The three books are A Walden Two Experiment, Living the Dream, and Is It Utopia Yet? Together they catalog the first twenty-five, twenty-six years of the commune’s existence, basically the first half of the years of Twin Oaks.

 A Walden Two Experiment is a good book for people thinking about starting communes as well as anyone really interested in Twin Oaks history.  Kat also gives some flavor of how the communal scene was happening in the sixties, ie, people dropping out, setting up a ‘commune’ and finding it filling up with people who didn’t want to work–and sometimes didn’t want to do anything.  Twin Oaks started as a bunch of people influenced by BF Skinner’s book Walden Two (Skinner actually wrote the preface to this book) and began a sort of behavioral experiment.  Part of how this played out was that Twin Oaks had more structure and expectations than most ‘communes’ and that seems to be part of why it lasted while other experiments fell apart.  In between the bits of history and Kat Kinkade’s stories, she talks about how the founders worked on “shaping equality behavior”, what they came to in terms of cooking and food, building structures, dealing with membership and turnover, raising children, dealing with illness, cars and trucks, pets, getting along with their neighbors, dealing with interpersonal relationships, and the way that sex worked at Twin Oaks.  She focuses on the first two years there–which is really useful since this is often the make-it-or-break-it period for communities.  She claims that Twin Oaks almost didn’t make it and that the “Breakthrough” was when they dropped the entrance fee that they had been charging and said, “Let them come through.”  She feared that the community would fill up with “irresponsible drifters” and, instead, got people who really wanted communal living and were willing to work for it.  She even gives the date when she thought things changed: “December, 1969”, two years into the experiment.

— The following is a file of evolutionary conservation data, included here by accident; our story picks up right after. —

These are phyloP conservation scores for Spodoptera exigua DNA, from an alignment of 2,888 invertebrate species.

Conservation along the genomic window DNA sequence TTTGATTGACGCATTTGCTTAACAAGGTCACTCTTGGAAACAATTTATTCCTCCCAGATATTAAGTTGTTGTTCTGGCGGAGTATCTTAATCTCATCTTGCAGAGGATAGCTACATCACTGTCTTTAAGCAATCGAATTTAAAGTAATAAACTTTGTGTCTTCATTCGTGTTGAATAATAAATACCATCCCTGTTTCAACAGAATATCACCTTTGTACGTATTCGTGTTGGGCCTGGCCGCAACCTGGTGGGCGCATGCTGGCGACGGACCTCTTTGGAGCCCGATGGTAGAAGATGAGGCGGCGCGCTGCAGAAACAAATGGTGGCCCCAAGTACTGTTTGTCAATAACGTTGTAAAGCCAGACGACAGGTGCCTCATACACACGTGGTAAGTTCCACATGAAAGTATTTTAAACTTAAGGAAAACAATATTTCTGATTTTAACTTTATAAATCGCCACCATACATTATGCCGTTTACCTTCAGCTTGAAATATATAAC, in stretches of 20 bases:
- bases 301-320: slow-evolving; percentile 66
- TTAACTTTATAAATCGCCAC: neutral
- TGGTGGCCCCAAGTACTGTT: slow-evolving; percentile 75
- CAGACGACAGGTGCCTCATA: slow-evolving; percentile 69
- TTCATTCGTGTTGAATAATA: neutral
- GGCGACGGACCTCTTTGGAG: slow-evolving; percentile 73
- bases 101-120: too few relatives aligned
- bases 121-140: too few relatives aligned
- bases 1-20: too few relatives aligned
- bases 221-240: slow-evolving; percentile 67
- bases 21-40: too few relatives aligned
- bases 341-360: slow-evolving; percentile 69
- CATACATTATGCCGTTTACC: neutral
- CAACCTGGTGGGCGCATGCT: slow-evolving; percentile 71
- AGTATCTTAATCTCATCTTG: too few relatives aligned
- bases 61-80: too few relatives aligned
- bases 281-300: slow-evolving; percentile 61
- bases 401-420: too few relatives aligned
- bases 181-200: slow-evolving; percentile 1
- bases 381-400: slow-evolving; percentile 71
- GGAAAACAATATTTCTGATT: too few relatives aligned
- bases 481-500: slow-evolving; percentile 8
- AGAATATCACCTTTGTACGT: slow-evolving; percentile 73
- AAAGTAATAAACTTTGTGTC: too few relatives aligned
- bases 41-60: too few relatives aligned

I think that Ingrid Komar’s book is useful but suffers from several things, most of all being the ‘middle child’.  Where Kat Kinkade’s first book is great for early Twin Oaks history and appeals to commune starters, her second book is as current as any of these (if a quarter century out of date) and talks a lot about how Twin Oaks actually runs.  Living the Dream covers a particular slice of history in between that is probably only interesting to folks who want even more of the TO story.  In addition, it’s more academic than either of Kat Kinkade’s books and is written by someone who was never really a Twin Oaks member.  The outsider perspective is both a strength and a weakness. Plus being a member parent, she ends up writing a defense of her son in the book. She critiques Twin Oaks egalitarianism as being “simplistic” and “A naive infantilism”.  Yes, there are problems with the way that Twin Oaks does equality, but, to me, Ingrid Komar comes off as being a bit too partisan and having her own axe to grind.  Still, if you want to get as complete a picture of the history of Twin Oaks as possible, this is a worthwhile book to read.